Year-End Tax Planning for Individuals

Manage income and deductions to lower your 2017 taxes

 

  • Review your investment portfolio to realize losses on stock while maintaining your investment position.

 

  • Postpone income until 2018 and accelerate deductions into 2017 to lower your 2017 tax bill. This strategy may be especially valuable based upon Congress’ tax reform legislation which hopes to lower tax rates in exchange for the reduction or elimination of various itemized deductions. Note, however, that in certain cases (e.g., when you have an unfavorable change in filing status next year), it may be worthwhile to accelerate income into 2017.

 

  • Postpone potential bonuses that you may receive from your employer. If you regularly receive a bonus or anticipate one this year, it may be beneficial to discuss with your employer if you could postpone the bonus until early in 2018.

 

  • Consider using a credit card to accelerate deductible. Doing so may increase your ability to claim deductions in 2017 and the actual payment will not occur until you pay your credit card bill in 2018. Note, this strategy may not work in every instance and will depend upon the balance and interest rate associated with the credit card.

 

  • Increase your state and local tax deductions from your paycheck or make an additional estimated tax payments in December. If you expect to owe state and local income taxes when you file your return next year, consider asking your employer to increase withholding of state and local taxes or pay additional estimated tax payments of state and local taxes before year-end to increase the deduction for State taxes in 2017, provided you are not going to be subject to alternative minimum tax (AMT) in 2017. Congress’ tax reform package is considering the elimination of deductions for state and local taxes beginning next year so you could lose the deduction completely if you wait to make the payments until next year.

 

  • Consider the potential for the AMT related to any year-end planning actions. Many tax breaks allowed for purposes of calculating regular taxes are disallowed for AMT purposes, such as the deduction for state property and income taxes, miscellaneous itemized deductions, and personal exemption deductions. Therefore, if you may be subject to the AMT for 2017, these types of deductions should not be accelerated.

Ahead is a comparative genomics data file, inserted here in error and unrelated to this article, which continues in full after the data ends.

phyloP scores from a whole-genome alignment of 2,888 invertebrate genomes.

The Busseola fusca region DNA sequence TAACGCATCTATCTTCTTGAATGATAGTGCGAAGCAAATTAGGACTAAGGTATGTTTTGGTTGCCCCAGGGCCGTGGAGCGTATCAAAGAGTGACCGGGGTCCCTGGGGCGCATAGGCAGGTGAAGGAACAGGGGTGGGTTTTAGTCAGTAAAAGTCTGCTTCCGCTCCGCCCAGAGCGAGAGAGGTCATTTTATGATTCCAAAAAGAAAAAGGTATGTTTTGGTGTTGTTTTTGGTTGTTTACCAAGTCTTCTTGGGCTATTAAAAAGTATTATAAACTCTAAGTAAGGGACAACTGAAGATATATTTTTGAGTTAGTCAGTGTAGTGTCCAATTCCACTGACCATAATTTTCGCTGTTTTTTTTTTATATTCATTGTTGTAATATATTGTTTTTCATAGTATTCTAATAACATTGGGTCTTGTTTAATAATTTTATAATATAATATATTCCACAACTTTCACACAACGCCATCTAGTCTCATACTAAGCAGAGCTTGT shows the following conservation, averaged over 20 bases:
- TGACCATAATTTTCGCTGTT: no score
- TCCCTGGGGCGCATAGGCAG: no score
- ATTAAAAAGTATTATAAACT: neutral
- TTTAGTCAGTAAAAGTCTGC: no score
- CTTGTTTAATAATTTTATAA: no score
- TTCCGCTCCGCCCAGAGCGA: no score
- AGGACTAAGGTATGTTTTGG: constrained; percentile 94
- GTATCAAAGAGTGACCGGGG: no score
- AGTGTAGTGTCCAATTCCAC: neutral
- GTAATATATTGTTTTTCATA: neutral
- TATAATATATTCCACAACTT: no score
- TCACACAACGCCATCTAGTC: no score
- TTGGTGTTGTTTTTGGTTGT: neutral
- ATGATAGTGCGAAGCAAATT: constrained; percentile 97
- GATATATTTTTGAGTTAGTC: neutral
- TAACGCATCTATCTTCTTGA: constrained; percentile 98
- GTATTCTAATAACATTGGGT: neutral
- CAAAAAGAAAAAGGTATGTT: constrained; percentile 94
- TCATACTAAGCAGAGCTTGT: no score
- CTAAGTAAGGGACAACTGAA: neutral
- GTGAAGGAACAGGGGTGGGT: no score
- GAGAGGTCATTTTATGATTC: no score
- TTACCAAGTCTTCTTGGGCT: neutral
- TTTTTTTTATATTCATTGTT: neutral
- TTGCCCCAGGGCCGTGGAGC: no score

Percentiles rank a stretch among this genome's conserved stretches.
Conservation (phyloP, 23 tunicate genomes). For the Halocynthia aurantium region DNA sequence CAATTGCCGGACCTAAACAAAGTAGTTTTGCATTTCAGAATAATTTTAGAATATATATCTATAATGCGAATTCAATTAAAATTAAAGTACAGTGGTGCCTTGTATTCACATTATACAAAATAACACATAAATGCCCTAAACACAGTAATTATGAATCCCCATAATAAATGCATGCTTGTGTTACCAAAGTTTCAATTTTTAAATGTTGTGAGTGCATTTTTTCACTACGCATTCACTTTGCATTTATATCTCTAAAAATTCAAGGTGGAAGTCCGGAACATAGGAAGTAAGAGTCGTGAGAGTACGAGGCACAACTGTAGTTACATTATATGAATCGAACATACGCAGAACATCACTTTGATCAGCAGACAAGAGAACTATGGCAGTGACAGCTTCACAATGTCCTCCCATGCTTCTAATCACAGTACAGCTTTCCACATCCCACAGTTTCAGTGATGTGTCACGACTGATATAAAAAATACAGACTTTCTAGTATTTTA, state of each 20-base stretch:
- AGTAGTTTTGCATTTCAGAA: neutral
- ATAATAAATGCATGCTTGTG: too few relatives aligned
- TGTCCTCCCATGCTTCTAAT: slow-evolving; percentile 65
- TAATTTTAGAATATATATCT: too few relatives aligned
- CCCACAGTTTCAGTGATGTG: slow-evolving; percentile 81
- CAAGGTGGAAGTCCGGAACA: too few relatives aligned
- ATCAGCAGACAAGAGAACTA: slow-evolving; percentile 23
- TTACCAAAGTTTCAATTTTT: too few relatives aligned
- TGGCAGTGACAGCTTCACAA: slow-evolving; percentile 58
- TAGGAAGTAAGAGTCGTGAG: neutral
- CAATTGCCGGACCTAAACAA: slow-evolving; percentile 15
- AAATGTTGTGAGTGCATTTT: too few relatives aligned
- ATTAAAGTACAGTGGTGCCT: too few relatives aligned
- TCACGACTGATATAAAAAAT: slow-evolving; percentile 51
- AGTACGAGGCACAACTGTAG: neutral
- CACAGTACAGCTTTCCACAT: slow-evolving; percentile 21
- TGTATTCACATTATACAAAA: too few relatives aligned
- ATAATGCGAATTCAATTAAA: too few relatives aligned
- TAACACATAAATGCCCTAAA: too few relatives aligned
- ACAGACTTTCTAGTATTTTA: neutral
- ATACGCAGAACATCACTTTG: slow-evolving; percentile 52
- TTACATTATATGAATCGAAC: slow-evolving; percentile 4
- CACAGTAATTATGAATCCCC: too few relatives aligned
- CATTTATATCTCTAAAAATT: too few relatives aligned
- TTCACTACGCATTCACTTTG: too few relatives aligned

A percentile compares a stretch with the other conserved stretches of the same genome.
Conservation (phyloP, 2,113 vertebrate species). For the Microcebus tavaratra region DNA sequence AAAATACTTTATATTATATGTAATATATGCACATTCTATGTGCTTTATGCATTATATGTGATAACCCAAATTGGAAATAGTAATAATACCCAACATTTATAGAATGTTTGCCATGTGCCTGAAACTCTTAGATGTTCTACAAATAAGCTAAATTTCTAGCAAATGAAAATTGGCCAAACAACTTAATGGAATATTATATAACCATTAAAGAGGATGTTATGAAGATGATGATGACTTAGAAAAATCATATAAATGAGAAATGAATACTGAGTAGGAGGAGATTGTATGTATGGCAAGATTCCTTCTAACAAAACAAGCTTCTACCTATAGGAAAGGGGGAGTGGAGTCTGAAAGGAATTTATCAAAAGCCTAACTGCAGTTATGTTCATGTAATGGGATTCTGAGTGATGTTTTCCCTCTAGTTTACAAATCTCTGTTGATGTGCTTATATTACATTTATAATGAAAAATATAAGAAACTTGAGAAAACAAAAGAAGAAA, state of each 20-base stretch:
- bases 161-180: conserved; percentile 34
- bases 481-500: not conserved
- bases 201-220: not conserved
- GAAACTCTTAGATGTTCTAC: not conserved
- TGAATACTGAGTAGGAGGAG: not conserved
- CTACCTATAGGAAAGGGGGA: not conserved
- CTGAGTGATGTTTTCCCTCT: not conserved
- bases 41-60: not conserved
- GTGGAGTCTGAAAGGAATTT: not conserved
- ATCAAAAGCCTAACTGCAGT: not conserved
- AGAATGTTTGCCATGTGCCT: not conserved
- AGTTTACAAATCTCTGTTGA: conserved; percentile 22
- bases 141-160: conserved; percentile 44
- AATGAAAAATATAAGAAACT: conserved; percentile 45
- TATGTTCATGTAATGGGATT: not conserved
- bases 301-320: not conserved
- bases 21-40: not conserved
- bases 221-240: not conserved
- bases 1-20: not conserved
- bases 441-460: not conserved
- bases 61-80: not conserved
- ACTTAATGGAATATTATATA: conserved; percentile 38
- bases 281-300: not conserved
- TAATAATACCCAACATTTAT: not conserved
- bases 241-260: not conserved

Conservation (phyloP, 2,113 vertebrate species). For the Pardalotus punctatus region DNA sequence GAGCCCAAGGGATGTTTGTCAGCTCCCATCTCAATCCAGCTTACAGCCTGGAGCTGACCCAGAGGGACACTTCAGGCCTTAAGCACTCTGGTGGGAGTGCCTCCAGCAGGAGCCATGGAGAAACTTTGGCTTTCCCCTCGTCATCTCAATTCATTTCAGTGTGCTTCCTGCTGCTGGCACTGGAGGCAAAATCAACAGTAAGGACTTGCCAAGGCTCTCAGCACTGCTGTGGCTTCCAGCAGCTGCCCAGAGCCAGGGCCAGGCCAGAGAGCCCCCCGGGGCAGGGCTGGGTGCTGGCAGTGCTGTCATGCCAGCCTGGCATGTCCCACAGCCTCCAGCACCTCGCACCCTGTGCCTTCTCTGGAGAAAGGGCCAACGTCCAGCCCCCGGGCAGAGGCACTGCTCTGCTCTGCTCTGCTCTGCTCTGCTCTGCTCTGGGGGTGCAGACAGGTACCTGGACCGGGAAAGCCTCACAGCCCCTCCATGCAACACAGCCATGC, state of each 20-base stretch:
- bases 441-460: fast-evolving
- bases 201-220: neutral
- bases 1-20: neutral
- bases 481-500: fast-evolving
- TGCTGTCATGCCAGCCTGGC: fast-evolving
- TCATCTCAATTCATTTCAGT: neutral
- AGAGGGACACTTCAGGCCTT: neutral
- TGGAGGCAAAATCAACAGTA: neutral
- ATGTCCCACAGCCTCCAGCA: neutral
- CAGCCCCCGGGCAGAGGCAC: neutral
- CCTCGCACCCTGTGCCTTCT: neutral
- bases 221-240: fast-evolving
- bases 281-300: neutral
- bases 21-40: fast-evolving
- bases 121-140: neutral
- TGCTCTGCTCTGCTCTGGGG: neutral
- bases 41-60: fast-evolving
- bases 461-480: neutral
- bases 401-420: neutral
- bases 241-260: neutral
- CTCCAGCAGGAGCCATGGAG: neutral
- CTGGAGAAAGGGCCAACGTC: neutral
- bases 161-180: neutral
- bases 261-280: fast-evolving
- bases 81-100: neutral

Additional taxes on individuals with higher incomes in 2017 

 

  • Individuals with high incomes in 2017 may be subject to the 3.8% surtax. A 3.8% surtax is assessed on the lesser of: (1) net investment income (“NII”), or (2) the excess of modified adjusted gross income (MAGI) over a threshold amount ($250,000 for joint filers or surviving spouses, $125,000 for a married individual filing a separate return, and $200,000 in any other case). Taxpayers who may find themselves subject to this tax should (a) consider ways to minimize additional NII for the balance of the year, (b) reduce MAGI other than NII, and (c) consider ways to minimize both NII and other types of MAGI.

 

  • Individuals with high incomes in 2017 may be subject to the 0.9% additional Medicare tax. The 0.9% additional Medicare tax applies to individuals for whom the sum of their wages received with respect to employment and their self-employment income is in excess of an unindexed threshold amount ($250,000 for joint filers, $125,000 for married couples filing separately, and $200,000 in any other case). Employers must withhold the additional Medicare tax from wages in excess of $200,000 regardless of filing status or other income and self-employed persons must take it into account in figuring estimated tax.